A. When in 1942 I assumed my office, it was urgently necessary to centralise the allocation and distribution of various materials to the three branches of the Wehrmacht and to guarantee the proper direction of the war economy for a long time to come. Up to that time this matter had been taken care of by the Ministry of Economics and partly by the German High Command. Both these agencies were much too weak to prevail against the three Wehrmacht branches.

[Page 5]

On my suggestion, in March, 1942, the Central Planning Board was established by the Trustee for the Four-Year Plan. Its three members, Milch, Koerner and myself, were entitled to make decisions joint decisions only which, however, could always be reached without any difficulty. It is obvious that, through my predominant position, I was the decisive factor in this Central Planning Board.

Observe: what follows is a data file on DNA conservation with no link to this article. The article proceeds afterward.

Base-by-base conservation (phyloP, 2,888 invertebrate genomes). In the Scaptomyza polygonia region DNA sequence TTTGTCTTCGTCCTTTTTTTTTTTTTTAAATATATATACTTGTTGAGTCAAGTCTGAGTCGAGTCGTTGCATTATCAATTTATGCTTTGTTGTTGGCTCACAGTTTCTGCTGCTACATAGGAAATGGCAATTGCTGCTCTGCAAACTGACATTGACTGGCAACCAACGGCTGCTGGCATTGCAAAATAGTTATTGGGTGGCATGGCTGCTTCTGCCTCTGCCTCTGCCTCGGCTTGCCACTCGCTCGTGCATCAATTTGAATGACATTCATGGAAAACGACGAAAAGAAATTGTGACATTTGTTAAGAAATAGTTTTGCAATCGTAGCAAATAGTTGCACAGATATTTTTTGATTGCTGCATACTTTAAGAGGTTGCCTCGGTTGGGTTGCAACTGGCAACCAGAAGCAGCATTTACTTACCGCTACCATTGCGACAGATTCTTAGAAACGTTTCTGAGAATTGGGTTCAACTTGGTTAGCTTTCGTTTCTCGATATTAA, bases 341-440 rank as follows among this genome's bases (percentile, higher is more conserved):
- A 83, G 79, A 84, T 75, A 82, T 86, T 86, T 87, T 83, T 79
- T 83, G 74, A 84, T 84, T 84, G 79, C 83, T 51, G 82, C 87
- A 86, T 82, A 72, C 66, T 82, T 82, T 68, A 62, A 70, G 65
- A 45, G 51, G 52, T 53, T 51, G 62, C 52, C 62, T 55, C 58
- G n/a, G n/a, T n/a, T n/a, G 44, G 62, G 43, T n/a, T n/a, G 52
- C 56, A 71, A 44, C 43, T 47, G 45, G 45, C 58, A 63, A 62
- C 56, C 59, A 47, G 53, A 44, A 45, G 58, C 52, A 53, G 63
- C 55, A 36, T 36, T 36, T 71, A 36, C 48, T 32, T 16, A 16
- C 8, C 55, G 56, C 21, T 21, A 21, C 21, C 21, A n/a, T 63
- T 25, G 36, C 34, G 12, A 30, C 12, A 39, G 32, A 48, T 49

The tasks of the Central Planning Board were clearly outlined and laid down in Goering's decree which I had drafted.

To make statistics of the demands for labour or of the allocation of workers was not a matter which was laid down in this decree. This activity was not carried out systematically by the Central Planning Board, in spite of the evidence of documents presented here. As far as decisions regarding demands and allocation of labour were concerned, I tried to have them made by the Central Planning Board since this was an essential factor in the directing of the entire economy. This, however, always met with Sauckel's refusal because he considered it as interfering with his rights.

DR. FLAECHSNER: I submit the decree of Goering regarding the establishment of a Central Planning Board. It was published on 25th April, 1942, and this will be Speer Document 42, Exhibit 7.

Mr. President, the text may be found on Page 17 of the English document book.

The sphere of activity of the Central Planning Board -

THE PRESIDENT: Wait a minute. What number are you giving to it? On the document here it has got Speer 142.